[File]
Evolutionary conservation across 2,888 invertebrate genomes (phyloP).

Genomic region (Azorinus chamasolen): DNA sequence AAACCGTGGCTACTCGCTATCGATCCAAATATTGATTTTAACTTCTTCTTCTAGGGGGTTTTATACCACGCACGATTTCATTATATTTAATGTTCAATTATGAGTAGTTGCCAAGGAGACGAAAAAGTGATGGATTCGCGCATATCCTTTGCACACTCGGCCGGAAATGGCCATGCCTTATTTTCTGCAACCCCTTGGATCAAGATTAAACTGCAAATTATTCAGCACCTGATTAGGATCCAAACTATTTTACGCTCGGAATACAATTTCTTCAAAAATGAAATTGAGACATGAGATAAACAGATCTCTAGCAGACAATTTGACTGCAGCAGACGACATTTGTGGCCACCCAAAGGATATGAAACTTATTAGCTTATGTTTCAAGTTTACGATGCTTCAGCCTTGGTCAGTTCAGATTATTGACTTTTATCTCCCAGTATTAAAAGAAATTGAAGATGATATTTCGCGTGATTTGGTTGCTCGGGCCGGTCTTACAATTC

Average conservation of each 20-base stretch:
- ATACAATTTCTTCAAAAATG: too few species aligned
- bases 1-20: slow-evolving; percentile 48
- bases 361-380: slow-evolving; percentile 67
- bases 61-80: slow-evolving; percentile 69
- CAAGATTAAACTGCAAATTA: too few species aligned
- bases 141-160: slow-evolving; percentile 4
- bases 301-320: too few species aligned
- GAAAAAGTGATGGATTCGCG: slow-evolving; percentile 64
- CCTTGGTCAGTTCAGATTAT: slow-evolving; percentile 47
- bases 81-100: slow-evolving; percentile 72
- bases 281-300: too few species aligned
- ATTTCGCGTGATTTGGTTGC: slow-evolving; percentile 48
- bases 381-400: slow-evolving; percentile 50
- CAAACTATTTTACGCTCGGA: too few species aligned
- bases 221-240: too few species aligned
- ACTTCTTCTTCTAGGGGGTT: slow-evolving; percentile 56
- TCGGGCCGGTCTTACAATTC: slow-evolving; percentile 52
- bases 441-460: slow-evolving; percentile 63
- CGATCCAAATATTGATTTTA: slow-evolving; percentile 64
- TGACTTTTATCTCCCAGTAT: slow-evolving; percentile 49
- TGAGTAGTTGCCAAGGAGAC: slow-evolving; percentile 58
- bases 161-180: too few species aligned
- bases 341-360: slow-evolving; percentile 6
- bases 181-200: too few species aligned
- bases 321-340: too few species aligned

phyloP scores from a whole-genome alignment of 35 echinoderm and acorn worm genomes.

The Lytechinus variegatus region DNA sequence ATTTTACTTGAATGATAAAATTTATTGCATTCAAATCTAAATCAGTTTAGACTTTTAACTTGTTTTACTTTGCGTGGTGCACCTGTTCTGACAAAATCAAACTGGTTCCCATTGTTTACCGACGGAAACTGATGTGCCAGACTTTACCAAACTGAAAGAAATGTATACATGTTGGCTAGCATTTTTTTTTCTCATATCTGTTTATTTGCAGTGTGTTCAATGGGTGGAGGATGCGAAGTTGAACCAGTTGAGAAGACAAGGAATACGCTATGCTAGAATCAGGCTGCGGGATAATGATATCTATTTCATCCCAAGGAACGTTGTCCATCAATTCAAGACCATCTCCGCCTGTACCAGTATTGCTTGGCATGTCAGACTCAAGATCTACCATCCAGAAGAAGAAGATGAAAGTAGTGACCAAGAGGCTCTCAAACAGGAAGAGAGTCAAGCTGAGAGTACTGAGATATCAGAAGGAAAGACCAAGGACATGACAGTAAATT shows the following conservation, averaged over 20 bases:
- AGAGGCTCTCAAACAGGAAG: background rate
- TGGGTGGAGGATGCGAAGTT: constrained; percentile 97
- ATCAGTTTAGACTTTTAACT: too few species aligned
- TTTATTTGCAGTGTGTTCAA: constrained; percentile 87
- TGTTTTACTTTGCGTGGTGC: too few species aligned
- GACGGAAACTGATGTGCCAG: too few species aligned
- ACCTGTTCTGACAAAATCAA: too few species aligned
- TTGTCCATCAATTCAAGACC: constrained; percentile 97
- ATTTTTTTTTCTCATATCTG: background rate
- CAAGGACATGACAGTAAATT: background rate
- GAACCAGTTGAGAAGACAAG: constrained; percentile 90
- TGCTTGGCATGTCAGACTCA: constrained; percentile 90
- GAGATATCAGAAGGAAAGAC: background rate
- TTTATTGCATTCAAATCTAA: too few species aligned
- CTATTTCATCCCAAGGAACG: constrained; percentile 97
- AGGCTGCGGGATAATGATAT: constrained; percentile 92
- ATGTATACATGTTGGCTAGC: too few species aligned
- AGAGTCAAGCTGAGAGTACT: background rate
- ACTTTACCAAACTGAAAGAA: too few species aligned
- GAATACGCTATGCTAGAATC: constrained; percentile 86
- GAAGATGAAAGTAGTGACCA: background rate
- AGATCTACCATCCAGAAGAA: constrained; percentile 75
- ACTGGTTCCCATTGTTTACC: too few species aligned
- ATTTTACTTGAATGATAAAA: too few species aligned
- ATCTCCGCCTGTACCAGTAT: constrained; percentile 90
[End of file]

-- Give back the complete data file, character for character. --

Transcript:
Evolutionary conservation across 2,888 invertebrate genomes (phyloP).

Genomic region (Azorinus chamasolen): DNA sequence AAACCGTGGCTACTCGCTATCGATCCAAATATTGATTTTAACTTCTTCTTCTAGGGGGTTTTATACCACGCACGATTTCATTATATTTAATGTTCAATTATGAGTAGTTGCCAAGGAGACGAAAAAGTGATGGATTCGCGCATATCCTTTGCACACTCGGCCGGAAATGGCCATGCCTTATTTTCTGCAACCCCTTGGATCAAGATTAAACTGCAAATTATTCAGCACCTGATTAGGATCCAAACTATTTTACGCTCGGAATACAATTTCTTCAAAAATGAAATTGAGACATGAGATAAACAGATCTCTAGCAGACAATTTGACTGCAGCAGACGACATTTGTGGCCACCCAAAGGATATGAAACTTATTAGCTTATGTTTCAAGTTTACGATGCTTCAGCCTTGGTCAGTTCAGATTATTGACTTTTATCTCCCAGTATTAAAAGAAATTGAAGATGATATTTCGCGTGATTTGGTTGCTCGGGCCGGTCTTACAATTC

Average conservation of each 20-base stretch:
- ATACAATTTCTTCAAAAATG: too few species aligned
- bases 1-20: slow-evolving; percentile 48
- bases 361-380: slow-evolving; percentile 67
- bases 61-80: slow-evolving; percentile 69
- CAAGATTAAACTGCAAATTA: too few species aligned
- bases 141-160: slow-evolving; percentile 4
- bases 301-320: too few species aligned
- GAAAAAGTGATGGATTCGCG: slow-evolving; percentile 64
- CCTTGGTCAGTTCAGATTAT: slow-evolving; percentile 47
- bases 81-100: slow-evolving; percentile 72
- bases 281-300: too few species aligned
- ATTTCGCGTGATTTGGTTGC: slow-evolving; percentile 48
- bases 381-400: slow-evolving; percentile 50
- CAAACTATTTTACGCTCGGA: too few species aligned
- bases 221-240: too few species aligned
- ACTTCTTCTTCTAGGGGGTT: slow-evolving; percentile 56
- TCGGGCCGGTCTTACAATTC: slow-evolving; percentile 52
- bases 441-460: slow-evolving; percentile 63
- CGATCCAAATATTGATTTTA: slow-evolving; percentile 64
- TGACTTTTATCTCCCAGTAT: slow-evolving; percentile 49
- TGAGTAGTTGCCAAGGAGAC: slow-evolving; percentile 58
- bases 161-180: too few species aligned
- bases 341-360: slow-evolving; percentile 6
- bases 181-200: too few species aligned
- bases 321-340: too few species aligned

phyloP scores from a whole-genome alignment of 35 echinoderm and acorn worm genomes.

The Lytechinus variegatus region DNA sequence ATTTTACTTGAATGATAAAATTTATTGCATTCAAATCTAAATCAGTTTAGACTTTTAACTTGTTTTACTTTGCGTGGTGCACCTGTTCTGACAAAATCAAACTGGTTCCCATTGTTTACCGACGGAAACTGATGTGCCAGACTTTACCAAACTGAAAGAAATGTATACATGTTGGCTAGCATTTTTTTTTCTCATATCTGTTTATTTGCAGTGTGTTCAATGGGTGGAGGATGCGAAGTTGAACCAGTTGAGAAGACAAGGAATACGCTATGCTAGAATCAGGCTGCGGGATAATGATATCTATTTCATCCCAAGGAACGTTGTCCATCAATTCAAGACCATCTCCGCCTGTACCAGTATTGCTTGGCATGTCAGACTCAAGATCTACCATCCAGAAGAAGAAGATGAAAGTAGTGACCAAGAGGCTCTCAAACAGGAAGAGAGTCAAGCTGAGAGTACTGAGATATCAGAAGGAAAGACCAAGGACATGACAGTAAATT shows the following conservation, averaged over 20 bases:
- AGAGGCTCTCAAACAGGAAG: background rate
- TGGGTGGAGGATGCGAAGTT: constrained; percentile 97
- ATCAGTTTAGACTTTTAACT: too few species aligned
- TTTATTTGCAGTGTGTTCAA: constrained; percentile 87
- TGTTTTACTTTGCGTGGTGC: too few species aligned
- GACGGAAACTGATGTGCCAG: too few species aligned
- ACCTGTTCTGACAAAATCAA: too few species aligned
- TTGTCCATCAATTCAAGACC: constrained; percentile 97
- ATTTTTTTTTCTCATATCTG: background rate
- CAAGGACATGACAGTAAATT: background rate
- GAACCAGTTGAGAAGACAAG: constrained; percentile 90
- TGCTTGGCATGTCAGACTCA: constrained; percentile 90
- GAGATATCAGAAGGAAAGAC: background rate
- TTTATTGCATTCAAATCTAA: too few species aligned
- CTATTTCATCCCAAGGAACG: constrained; percentile 97
- AGGCTGCGGGATAATGATAT: constrained; percentile 92
- ATGTATACATGTTGGCTAGC: too few species aligned
- AGAGTCAAGCTGAGAGTACT: background rate
- ACTTTACCAAACTGAAAGAA: too few species aligned
- GAATACGCTATGCTAGAATC: constrained; percentile 86
- GAAGATGAAAGTAGTGACCA: background rate
- AGATCTACCATCCAGAAGAA: constrained; percentile 75
- ACTGGTTCCCATTGTTTACC: too few species aligned
- ATTTTACTTGAATGATAAAA: too few species aligned
- ATCTCCGCCTGTACCAGTAT: constrained; percentile 90